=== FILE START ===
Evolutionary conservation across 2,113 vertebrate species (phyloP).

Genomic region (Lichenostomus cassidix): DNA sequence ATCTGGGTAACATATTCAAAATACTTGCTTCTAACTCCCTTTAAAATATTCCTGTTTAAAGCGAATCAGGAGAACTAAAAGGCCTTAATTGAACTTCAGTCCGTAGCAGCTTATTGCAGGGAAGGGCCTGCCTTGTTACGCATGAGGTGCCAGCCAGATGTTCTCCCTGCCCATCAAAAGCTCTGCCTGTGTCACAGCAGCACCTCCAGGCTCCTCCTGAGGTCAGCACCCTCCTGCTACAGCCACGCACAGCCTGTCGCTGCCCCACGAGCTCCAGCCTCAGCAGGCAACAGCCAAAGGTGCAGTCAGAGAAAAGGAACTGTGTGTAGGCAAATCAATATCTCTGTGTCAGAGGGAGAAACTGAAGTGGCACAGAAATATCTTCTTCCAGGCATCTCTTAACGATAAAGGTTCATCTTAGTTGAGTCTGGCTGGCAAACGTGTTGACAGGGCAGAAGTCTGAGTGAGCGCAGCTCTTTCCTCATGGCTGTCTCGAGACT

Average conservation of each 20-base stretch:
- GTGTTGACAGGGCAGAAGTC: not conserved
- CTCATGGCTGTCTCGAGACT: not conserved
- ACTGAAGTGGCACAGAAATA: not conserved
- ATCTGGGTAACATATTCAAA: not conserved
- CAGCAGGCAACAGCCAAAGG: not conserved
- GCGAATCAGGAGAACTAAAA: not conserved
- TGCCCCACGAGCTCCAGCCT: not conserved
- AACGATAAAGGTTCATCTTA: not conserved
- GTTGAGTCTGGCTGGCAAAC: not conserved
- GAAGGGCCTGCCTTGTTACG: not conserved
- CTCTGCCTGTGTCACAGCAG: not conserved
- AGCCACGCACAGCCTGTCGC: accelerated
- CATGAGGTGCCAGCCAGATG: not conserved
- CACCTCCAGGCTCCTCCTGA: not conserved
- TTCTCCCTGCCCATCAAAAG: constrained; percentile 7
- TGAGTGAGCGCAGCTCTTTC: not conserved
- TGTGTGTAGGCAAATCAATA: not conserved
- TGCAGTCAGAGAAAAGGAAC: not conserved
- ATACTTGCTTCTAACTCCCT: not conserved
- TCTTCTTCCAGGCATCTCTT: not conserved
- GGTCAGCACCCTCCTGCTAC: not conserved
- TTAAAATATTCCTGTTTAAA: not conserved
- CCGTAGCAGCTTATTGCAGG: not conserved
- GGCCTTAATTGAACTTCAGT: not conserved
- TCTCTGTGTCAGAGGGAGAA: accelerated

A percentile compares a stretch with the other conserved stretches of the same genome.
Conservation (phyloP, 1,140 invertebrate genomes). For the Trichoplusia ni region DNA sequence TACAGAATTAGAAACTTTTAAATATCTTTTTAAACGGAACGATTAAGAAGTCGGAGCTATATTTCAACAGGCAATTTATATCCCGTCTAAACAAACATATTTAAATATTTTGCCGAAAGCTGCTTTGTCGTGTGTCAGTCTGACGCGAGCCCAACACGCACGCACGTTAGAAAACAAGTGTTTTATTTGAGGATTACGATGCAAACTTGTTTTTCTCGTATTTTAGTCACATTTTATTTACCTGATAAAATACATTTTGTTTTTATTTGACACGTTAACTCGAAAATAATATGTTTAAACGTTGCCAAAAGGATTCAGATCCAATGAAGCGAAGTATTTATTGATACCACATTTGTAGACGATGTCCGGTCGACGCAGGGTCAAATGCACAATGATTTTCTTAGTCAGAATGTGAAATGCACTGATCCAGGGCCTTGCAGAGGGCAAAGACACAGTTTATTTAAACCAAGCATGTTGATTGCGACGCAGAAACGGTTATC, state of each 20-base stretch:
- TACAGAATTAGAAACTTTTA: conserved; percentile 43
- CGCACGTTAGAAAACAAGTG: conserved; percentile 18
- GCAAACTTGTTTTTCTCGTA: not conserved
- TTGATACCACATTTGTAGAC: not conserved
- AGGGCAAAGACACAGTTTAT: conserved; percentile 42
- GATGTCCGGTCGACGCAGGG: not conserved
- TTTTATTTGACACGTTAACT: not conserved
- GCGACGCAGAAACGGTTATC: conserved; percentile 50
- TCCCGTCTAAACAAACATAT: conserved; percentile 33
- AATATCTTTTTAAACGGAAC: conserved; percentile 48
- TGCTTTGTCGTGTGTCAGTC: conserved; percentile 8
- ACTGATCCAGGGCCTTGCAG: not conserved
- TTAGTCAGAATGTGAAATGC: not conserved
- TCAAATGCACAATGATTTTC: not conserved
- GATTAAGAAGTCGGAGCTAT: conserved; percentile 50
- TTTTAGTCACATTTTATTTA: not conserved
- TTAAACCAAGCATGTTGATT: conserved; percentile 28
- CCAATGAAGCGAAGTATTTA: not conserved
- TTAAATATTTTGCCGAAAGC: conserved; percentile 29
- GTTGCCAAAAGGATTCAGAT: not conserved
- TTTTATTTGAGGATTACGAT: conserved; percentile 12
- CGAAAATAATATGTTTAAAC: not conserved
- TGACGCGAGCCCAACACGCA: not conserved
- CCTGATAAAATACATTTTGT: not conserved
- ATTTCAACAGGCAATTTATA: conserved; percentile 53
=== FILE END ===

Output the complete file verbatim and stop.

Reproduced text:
Evolutionary conservation across 2,113 vertebrate species (phyloP).

Genomic region (Lichenostomus cassidix): DNA sequence ATCTGGGTAACATATTCAAAATACTTGCTTCTAACTCCCTTTAAAATATTCCTGTTTAAAGCGAATCAGGAGAACTAAAAGGCCTTAATTGAACTTCAGTCCGTAGCAGCTTATTGCAGGGAAGGGCCTGCCTTGTTACGCATGAGGTGCCAGCCAGATGTTCTCCCTGCCCATCAAAAGCTCTGCCTGTGTCACAGCAGCACCTCCAGGCTCCTCCTGAGGTCAGCACCCTCCTGCTACAGCCACGCACAGCCTGTCGCTGCCCCACGAGCTCCAGCCTCAGCAGGCAACAGCCAAAGGTGCAGTCAGAGAAAAGGAACTGTGTGTAGGCAAATCAATATCTCTGTGTCAGAGGGAGAAACTGAAGTGGCACAGAAATATCTTCTTCCAGGCATCTCTTAACGATAAAGGTTCATCTTAGTTGAGTCTGGCTGGCAAACGTGTTGACAGGGCAGAAGTCTGAGTGAGCGCAGCTCTTTCCTCATGGCTGTCTCGAGACT

Average conservation of each 20-base stretch:
- GTGTTGACAGGGCAGAAGTC: not conserved
- CTCATGGCTGTCTCGAGACT: not conserved
- ACTGAAGTGGCACAGAAATA: not conserved
- ATCTGGGTAACATATTCAAA: not conserved
- CAGCAGGCAACAGCCAAAGG: not conserved
- GCGAATCAGGAGAACTAAAA: not conserved
- TGCCCCACGAGCTCCAGCCT: not conserved
- AACGATAAAGGTTCATCTTA: not conserved
- GTTGAGTCTGGCTGGCAAAC: not conserved
- GAAGGGCCTGCCTTGTTACG: not conserved
- CTCTGCCTGTGTCACAGCAG: not conserved
- AGCCACGCACAGCCTGTCGC: accelerated
- CATGAGGTGCCAGCCAGATG: not conserved
- CACCTCCAGGCTCCTCCTGA: not conserved
- TTCTCCCTGCCCATCAAAAG: constrained; percentile 7
- TGAGTGAGCGCAGCTCTTTC: not conserved
- TGTGTGTAGGCAAATCAATA: not conserved
- TGCAGTCAGAGAAAAGGAAC: not conserved
- ATACTTGCTTCTAACTCCCT: not conserved
- TCTTCTTCCAGGCATCTCTT: not conserved
- GGTCAGCACCCTCCTGCTAC: not conserved
- TTAAAATATTCCTGTTTAAA: not conserved
- CCGTAGCAGCTTATTGCAGG: not conserved
- GGCCTTAATTGAACTTCAGT: not conserved
- TCTCTGTGTCAGAGGGAGAA: accelerated

A percentile compares a stretch with the other conserved stretches of the same genome.
Conservation (phyloP, 1,140 invertebrate genomes). For the Trichoplusia ni region DNA sequence TACAGAATTAGAAACTTTTAAATATCTTTTTAAACGGAACGATTAAGAAGTCGGAGCTATATTTCAACAGGCAATTTATATCCCGTCTAAACAAACATATTTAAATATTTTGCCGAAAGCTGCTTTGTCGTGTGTCAGTCTGACGCGAGCCCAACACGCACGCACGTTAGAAAACAAGTGTTTTATTTGAGGATTACGATGCAAACTTGTTTTTCTCGTATTTTAGTCACATTTTATTTACCTGATAAAATACATTTTGTTTTTATTTGACACGTTAACTCGAAAATAATATGTTTAAACGTTGCCAAAAGGATTCAGATCCAATGAAGCGAAGTATTTATTGATACCACATTTGTAGACGATGTCCGGTCGACGCAGGGTCAAATGCACAATGATTTTCTTAGTCAGAATGTGAAATGCACTGATCCAGGGCCTTGCAGAGGGCAAAGACACAGTTTATTTAAACCAAGCATGTTGATTGCGACGCAGAAACGGTTATC, state of each 20-base stretch:
- TACAGAATTAGAAACTTTTA: conserved; percentile 43
- CGCACGTTAGAAAACAAGTG: conserved; percentile 18
- GCAAACTTGTTTTTCTCGTA: not conserved
- TTGATACCACATTTGTAGAC: not conserved
- AGGGCAAAGACACAGTTTAT: conserved; percentile 42
- GATGTCCGGTCGACGCAGGG: not conserved
- TTTTATTTGACACGTTAACT: not conserved
- GCGACGCAGAAACGGTTATC: conserved; percentile 50
- TCCCGTCTAAACAAACATAT: conserved; percentile 33
- AATATCTTTTTAAACGGAAC: conserved; percentile 48
- TGCTTTGTCGTGTGTCAGTC: conserved; percentile 8
- ACTGATCCAGGGCCTTGCAG: not conserved
- TTAGTCAGAATGTGAAATGC: not conserved
- TCAAATGCACAATGATTTTC: not conserved
- GATTAAGAAGTCGGAGCTAT: conserved; percentile 50
- TTTTAGTCACATTTTATTTA: not conserved
- TTAAACCAAGCATGTTGATT: conserved; percentile 28
- CCAATGAAGCGAAGTATTTA: not conserved
- TTAAATATTTTGCCGAAAGC: conserved; percentile 29
- GTTGCCAAAAGGATTCAGAT: not conserved
- TTTTATTTGAGGATTACGAT: conserved; percentile 12
- CGAAAATAATATGTTTAAAC: not conserved
- TGACGCGAGCCCAACACGCA: not conserved
- CCTGATAAAATACATTTTGT: not conserved
- ATTTCAACAGGCAATTTATA: conserved; percentile 53